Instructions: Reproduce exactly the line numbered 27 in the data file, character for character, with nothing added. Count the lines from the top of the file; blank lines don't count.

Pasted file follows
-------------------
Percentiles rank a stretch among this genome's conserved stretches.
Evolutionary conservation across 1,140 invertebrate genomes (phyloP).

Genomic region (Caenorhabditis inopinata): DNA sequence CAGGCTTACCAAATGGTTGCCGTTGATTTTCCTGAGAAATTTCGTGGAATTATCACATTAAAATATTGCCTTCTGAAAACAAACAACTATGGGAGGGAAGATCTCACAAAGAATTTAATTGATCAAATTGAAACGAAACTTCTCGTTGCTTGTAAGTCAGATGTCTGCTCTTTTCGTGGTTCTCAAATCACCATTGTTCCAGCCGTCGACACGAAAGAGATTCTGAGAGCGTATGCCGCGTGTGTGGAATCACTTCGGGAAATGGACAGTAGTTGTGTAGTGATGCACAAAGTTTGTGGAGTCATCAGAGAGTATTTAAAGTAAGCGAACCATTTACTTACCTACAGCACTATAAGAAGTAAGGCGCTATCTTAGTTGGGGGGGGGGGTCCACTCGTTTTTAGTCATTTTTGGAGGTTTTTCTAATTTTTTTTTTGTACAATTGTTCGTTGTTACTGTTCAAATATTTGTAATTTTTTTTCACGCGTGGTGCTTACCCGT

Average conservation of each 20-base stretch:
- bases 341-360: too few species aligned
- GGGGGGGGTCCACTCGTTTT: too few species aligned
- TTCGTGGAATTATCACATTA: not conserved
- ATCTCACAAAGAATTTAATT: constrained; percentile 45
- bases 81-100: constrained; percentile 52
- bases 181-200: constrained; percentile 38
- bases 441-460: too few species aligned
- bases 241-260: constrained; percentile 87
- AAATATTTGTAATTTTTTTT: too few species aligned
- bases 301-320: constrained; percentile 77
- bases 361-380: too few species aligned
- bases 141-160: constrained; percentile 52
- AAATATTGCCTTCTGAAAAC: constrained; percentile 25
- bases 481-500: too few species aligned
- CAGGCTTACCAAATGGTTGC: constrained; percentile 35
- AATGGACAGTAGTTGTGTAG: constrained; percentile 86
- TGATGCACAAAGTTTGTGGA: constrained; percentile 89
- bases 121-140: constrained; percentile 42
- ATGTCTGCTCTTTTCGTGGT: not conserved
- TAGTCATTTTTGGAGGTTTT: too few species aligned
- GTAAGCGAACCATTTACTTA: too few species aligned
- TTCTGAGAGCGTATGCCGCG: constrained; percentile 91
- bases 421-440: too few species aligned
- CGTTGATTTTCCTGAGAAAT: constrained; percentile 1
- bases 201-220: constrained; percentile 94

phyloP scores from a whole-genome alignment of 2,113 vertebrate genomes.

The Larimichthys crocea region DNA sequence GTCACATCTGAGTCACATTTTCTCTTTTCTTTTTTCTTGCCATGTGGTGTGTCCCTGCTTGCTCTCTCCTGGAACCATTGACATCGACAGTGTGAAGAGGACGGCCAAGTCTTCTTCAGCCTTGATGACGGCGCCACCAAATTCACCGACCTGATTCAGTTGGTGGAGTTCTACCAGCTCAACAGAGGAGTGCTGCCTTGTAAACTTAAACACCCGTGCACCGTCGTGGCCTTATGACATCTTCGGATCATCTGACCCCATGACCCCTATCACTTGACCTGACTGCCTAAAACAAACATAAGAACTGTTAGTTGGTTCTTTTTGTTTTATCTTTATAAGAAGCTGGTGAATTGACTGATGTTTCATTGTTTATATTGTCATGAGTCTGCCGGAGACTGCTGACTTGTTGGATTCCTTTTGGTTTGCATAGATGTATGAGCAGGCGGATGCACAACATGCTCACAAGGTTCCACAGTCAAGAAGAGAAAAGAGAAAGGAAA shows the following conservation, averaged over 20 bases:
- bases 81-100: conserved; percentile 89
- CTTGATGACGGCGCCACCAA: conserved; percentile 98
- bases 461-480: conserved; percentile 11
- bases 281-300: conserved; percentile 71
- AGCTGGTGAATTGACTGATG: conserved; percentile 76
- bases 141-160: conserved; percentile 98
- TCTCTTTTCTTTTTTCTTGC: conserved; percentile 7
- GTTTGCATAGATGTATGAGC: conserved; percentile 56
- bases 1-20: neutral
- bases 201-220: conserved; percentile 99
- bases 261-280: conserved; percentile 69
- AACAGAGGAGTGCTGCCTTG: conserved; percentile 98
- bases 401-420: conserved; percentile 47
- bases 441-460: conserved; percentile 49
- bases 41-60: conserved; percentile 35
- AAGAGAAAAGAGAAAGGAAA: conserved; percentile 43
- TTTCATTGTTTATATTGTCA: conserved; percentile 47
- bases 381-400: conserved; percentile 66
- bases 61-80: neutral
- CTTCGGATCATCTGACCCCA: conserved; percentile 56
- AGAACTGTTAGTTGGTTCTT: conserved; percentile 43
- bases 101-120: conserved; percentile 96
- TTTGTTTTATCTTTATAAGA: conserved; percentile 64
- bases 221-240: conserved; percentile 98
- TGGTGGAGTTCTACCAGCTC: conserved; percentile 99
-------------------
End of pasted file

- bases 421-440: too few species aligned